Many libraries have begun to pursue monographs deselection projects, driven by low circulation rates and space pressure. Such projects take many different forms. Join us as we contrast a large-scale collaborative initiative and an ongoing individual library operation.
Collaboration: The Michigan Shared Print Initiative (MI-SPI) involves seven academic libraries, along with the Midwest Collaborative for Library Services (MCLS). Using data analysis tools developed by Sustainable Collection Services (SCS), MI-SPI identified candidates for removal from individual collections while maintaining a shared distributed collection among participants. The group plans to utilize these tools and processes to expand the cooperative effort. Two perspectives will be presented: a participant library with no pressures on collection space and the project facilitator.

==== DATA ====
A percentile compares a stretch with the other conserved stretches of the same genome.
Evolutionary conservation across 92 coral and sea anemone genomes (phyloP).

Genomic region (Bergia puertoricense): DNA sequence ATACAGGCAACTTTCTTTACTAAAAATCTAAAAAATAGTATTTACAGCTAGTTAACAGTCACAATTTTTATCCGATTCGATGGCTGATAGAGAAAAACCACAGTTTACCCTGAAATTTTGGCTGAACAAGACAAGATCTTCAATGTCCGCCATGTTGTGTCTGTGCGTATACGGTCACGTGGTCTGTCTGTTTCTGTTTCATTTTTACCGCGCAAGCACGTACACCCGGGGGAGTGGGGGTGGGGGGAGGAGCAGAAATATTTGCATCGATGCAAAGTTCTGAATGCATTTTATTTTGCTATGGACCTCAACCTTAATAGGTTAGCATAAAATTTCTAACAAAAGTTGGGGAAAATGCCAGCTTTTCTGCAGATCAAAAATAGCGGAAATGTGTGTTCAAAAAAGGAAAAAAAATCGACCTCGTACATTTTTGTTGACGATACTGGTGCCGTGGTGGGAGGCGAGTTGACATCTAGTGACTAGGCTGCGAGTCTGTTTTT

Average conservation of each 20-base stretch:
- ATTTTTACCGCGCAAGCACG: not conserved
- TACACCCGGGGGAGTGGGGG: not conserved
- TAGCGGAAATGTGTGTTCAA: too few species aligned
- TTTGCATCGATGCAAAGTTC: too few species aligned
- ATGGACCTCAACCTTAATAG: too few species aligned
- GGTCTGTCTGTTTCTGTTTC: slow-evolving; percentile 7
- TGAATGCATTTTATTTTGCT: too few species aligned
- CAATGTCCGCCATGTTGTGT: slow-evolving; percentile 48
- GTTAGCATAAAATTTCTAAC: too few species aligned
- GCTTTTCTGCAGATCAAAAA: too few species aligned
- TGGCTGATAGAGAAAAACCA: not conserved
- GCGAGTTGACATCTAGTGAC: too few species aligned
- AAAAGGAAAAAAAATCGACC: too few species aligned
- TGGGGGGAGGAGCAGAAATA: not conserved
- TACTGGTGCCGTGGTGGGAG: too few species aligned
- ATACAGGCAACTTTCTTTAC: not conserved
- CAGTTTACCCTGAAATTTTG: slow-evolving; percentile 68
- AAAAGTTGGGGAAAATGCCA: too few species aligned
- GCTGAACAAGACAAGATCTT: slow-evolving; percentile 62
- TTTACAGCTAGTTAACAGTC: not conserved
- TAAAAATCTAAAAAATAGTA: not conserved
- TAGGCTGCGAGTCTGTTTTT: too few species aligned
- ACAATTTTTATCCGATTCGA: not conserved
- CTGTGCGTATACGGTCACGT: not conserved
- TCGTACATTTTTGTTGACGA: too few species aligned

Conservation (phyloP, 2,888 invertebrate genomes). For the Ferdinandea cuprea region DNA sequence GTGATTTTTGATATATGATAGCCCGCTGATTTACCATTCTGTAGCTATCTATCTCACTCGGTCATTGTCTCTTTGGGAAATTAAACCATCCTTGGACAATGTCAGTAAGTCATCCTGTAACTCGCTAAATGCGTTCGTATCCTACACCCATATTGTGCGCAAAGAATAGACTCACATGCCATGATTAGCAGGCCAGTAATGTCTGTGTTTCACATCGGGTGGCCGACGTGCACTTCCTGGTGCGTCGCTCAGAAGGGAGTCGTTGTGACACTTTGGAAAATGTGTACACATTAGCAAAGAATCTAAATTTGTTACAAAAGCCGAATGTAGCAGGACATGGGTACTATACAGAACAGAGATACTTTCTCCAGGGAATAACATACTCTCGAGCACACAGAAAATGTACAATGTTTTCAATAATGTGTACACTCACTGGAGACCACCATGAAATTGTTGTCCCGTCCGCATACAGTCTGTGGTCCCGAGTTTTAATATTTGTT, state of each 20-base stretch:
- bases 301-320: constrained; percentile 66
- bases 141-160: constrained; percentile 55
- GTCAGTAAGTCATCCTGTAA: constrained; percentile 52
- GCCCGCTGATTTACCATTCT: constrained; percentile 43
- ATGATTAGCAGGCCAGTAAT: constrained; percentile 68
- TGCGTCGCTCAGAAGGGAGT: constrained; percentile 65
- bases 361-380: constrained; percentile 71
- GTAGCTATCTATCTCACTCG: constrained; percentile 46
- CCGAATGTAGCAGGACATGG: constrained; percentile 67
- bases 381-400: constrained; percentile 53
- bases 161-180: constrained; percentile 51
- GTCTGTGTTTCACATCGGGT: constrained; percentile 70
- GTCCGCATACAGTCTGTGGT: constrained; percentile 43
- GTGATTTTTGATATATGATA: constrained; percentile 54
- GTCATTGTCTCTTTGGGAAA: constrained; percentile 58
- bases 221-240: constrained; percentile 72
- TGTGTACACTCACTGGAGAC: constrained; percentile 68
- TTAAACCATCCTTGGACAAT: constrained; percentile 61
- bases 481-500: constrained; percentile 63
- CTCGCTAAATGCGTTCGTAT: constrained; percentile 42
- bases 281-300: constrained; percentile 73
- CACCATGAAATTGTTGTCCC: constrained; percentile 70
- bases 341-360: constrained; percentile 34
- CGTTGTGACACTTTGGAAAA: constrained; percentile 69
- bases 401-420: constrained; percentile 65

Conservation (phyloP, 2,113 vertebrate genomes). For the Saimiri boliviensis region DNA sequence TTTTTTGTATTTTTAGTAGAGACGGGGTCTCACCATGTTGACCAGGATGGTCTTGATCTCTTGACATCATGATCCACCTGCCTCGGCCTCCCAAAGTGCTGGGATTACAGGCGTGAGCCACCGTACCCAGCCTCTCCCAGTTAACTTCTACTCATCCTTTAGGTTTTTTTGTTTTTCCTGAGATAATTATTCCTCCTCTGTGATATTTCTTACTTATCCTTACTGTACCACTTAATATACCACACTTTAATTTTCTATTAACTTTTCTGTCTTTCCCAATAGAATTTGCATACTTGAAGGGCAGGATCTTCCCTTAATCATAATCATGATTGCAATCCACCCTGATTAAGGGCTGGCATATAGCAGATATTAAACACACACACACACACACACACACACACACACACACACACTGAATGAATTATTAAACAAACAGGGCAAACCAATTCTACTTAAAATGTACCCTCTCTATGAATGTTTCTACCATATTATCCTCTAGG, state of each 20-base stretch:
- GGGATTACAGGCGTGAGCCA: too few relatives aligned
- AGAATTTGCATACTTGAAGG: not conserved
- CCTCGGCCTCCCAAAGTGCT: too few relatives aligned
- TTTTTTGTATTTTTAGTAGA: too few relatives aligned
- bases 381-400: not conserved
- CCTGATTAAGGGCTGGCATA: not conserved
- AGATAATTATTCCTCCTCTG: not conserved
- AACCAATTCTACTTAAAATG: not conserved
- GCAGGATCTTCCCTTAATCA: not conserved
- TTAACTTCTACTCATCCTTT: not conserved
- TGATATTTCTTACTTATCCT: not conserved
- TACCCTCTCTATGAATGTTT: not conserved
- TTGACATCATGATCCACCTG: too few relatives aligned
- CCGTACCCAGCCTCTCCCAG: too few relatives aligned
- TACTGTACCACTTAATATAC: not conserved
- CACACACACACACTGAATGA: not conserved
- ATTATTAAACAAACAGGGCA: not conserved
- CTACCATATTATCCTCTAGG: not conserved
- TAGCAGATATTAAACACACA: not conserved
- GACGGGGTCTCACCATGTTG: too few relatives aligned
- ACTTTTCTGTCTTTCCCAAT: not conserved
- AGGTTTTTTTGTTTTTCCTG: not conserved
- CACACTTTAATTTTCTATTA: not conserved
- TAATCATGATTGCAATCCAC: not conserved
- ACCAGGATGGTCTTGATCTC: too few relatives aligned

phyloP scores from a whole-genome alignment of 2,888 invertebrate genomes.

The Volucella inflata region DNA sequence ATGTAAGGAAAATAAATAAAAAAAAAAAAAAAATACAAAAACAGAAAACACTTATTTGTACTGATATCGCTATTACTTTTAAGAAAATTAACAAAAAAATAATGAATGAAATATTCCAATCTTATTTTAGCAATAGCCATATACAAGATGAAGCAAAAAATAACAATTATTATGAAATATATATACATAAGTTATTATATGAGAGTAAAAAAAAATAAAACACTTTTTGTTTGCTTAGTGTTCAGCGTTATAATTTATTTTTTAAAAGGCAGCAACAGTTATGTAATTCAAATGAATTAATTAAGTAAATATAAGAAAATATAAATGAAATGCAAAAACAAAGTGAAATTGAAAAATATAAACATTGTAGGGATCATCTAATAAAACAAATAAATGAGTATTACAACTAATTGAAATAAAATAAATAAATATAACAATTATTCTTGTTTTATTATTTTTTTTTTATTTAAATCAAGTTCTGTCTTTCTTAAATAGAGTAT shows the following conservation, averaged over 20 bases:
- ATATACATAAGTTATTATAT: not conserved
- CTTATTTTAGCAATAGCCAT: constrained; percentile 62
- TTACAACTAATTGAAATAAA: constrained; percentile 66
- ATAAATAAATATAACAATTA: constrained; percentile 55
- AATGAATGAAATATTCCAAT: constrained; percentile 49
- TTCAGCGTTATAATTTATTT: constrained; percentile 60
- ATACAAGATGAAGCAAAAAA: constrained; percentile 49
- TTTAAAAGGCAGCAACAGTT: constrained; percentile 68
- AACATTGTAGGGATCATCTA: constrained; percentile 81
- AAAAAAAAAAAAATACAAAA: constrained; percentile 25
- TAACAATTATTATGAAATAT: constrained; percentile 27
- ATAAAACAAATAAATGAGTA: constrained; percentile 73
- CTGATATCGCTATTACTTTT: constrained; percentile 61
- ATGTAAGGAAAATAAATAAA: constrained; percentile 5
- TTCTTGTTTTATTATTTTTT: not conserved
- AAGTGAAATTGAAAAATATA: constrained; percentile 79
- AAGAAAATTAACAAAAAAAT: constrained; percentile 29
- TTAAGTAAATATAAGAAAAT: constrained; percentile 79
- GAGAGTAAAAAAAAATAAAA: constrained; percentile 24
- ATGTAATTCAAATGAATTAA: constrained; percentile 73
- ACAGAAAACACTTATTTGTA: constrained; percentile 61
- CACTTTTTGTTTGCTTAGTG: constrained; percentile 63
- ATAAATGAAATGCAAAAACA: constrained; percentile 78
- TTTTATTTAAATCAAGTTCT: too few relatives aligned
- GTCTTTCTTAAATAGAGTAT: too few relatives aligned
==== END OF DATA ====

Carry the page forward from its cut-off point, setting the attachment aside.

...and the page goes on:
Workflow Integration: Large-scale weeding, shared print and transfer projects can create major spikes in a library’s workload, even when batch processing and rules-based approaches are utilized. James Madison University (JMU) has chosen instead to flatten their deselection workload, by focusing on 2-3 subjects each year. This creates a smaller, more predictable workflow, and enables weeding and transfers to be integrated into routine operations. Potentially disruptive ad hoc projects are converted into a manageable part of the library’s annual workload. In this session, JMU and SCS will describe their ongoing collaboration, and the path toward routinizing deselection work.